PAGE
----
The Occupational Safety and Health Administration (OSHA) amended 29 CFR Part 1910 in 1991 to include regulations addressing occupational exposure to bloodborne pathogens (BBP).
The rule affects all employees that have the potential for occupational exposure to these pathogens.
The National Transportation Safety Board (NTSB) and Federal Aviation Administration (FAA) are the primary organizations involved in aircraft accident investigation in the United States.
No other organizations in this country have a similar scope or mandate of responsibility.
An accident scene presents significant challenges in terms of implementing a program which was primarily envisioned to affect personnel in « traditional » healthcare delivery facilities ; the OSHA requirements now had to be met in the chaotic, inhospitable, and logistically difficult environment of an aircraft accident site.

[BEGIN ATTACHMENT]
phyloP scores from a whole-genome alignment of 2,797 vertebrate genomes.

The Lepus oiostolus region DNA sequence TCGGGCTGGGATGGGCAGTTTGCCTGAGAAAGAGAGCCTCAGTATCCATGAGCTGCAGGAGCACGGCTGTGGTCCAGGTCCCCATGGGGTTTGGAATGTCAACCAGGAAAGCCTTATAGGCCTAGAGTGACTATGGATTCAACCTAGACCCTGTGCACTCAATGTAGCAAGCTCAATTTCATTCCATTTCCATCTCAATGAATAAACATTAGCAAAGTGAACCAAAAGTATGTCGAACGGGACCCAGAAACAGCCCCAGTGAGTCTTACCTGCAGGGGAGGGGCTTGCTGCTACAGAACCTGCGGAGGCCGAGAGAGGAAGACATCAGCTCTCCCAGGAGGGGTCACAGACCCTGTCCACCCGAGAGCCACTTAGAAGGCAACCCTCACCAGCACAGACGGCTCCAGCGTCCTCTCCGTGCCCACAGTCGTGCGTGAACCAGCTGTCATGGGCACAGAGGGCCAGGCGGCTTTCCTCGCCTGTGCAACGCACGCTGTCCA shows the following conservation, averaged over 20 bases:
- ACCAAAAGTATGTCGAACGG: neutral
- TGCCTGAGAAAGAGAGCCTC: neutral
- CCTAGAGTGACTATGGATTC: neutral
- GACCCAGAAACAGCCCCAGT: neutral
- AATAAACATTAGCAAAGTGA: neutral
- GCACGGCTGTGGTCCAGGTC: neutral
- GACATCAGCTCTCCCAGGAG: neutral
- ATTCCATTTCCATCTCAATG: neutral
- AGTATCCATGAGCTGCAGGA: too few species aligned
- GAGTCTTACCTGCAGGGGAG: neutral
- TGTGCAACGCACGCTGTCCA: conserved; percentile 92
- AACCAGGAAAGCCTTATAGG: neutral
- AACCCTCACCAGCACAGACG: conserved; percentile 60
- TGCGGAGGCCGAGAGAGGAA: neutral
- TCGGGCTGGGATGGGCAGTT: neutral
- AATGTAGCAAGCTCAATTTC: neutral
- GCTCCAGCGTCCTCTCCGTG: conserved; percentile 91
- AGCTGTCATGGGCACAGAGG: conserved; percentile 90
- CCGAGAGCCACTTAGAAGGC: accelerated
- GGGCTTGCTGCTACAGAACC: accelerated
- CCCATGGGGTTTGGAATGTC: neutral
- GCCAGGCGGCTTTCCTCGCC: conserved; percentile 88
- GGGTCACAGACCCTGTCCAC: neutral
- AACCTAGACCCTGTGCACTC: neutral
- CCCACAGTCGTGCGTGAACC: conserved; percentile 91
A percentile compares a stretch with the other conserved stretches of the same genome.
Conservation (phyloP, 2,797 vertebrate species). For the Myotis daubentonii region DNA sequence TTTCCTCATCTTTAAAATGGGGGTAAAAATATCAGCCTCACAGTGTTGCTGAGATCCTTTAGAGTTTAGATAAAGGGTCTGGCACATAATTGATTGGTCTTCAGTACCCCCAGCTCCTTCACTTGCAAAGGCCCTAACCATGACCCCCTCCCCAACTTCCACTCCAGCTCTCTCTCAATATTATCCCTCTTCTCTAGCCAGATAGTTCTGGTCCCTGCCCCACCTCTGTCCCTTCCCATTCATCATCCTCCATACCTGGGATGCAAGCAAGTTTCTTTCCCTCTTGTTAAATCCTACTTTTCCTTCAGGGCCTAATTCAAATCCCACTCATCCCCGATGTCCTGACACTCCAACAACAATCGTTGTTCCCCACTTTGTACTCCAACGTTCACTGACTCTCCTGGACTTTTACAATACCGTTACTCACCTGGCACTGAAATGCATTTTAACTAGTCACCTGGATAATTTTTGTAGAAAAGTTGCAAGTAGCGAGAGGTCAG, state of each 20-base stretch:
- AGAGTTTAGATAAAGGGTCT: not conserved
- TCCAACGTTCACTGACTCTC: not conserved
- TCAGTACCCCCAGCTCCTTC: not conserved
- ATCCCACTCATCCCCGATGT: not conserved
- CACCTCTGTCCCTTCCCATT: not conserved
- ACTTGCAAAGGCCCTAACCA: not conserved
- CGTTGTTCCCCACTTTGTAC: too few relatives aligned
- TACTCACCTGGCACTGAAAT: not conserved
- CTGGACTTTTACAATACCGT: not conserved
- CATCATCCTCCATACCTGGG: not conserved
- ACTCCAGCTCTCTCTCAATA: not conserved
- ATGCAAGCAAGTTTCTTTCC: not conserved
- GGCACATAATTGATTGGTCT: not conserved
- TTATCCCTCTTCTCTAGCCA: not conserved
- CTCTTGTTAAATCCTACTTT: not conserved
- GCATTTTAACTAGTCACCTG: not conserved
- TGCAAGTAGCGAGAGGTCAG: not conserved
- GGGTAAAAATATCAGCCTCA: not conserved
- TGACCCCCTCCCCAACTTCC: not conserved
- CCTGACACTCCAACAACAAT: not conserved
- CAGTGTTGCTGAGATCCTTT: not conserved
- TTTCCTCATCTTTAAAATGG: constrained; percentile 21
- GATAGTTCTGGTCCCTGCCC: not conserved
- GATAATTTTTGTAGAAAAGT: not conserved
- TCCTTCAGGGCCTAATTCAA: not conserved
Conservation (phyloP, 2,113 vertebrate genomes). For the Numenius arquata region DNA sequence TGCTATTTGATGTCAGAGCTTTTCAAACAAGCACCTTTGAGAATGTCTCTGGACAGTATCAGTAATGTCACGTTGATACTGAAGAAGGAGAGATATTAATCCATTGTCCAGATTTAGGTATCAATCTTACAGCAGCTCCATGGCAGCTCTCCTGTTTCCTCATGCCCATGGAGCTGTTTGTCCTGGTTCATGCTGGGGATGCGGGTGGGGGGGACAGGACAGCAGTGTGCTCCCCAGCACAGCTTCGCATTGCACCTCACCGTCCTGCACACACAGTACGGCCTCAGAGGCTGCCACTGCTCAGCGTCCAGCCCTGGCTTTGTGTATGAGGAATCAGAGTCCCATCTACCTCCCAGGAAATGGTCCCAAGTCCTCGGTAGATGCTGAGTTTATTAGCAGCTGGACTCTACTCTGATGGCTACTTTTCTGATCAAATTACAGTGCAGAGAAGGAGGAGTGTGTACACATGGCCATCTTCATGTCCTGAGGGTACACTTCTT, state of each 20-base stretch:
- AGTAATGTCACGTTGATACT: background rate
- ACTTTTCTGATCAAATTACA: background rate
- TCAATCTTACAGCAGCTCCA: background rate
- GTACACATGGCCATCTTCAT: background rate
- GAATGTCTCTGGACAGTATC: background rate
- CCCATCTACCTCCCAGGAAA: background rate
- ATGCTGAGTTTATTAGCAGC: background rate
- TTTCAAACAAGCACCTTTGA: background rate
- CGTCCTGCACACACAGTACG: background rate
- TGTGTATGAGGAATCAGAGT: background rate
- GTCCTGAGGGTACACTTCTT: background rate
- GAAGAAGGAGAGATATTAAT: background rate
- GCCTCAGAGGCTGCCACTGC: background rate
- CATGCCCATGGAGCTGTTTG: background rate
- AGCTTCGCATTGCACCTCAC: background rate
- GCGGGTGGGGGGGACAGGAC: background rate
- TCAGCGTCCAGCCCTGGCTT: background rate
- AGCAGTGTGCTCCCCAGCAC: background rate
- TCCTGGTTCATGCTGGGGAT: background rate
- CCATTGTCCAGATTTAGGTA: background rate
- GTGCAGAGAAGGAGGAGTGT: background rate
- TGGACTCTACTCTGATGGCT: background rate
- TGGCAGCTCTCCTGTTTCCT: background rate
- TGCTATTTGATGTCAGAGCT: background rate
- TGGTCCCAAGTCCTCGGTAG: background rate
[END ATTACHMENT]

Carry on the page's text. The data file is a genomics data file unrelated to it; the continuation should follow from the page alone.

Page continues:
Unanticipated issues such as heat-related conditions, performance of physically demanding work in cumbersome gear, biohazard trash disposal from remote sites, and a host of other problems had to be dealt with.
The FAA, in close cooperation with other Federal agencies, developed a training and administrative program to meet the requirements of the OSHA BBP rule as it relates to the unique environment of an aircraft accident site.
The program has been implemented and successfully tested under actual field conditions at several major aviation accidents that have occurred recently. (...)
Mots-clés Pascal : Exposition professionnelle, Infection, Méthode étude, Aéronautique, Personnel sanitaire, Accident, Sécurité travail, Organisation santé, Etats Unis, Amérique du Nord, Amérique, Programme, Homme
Mots-clés Pascal anglais : Occupational exposure, Infection, Investigation method, Aeronautics, Health staff, Accident, Work safety, Public health organization, United States, North America, America, Program, Human
Notice produite par :
Inist-CNRS - Institut de l'Information Scientifique et Technique
Cote : 99-0195834
Code Inist : 002B30A05. Création : 16/11/1999.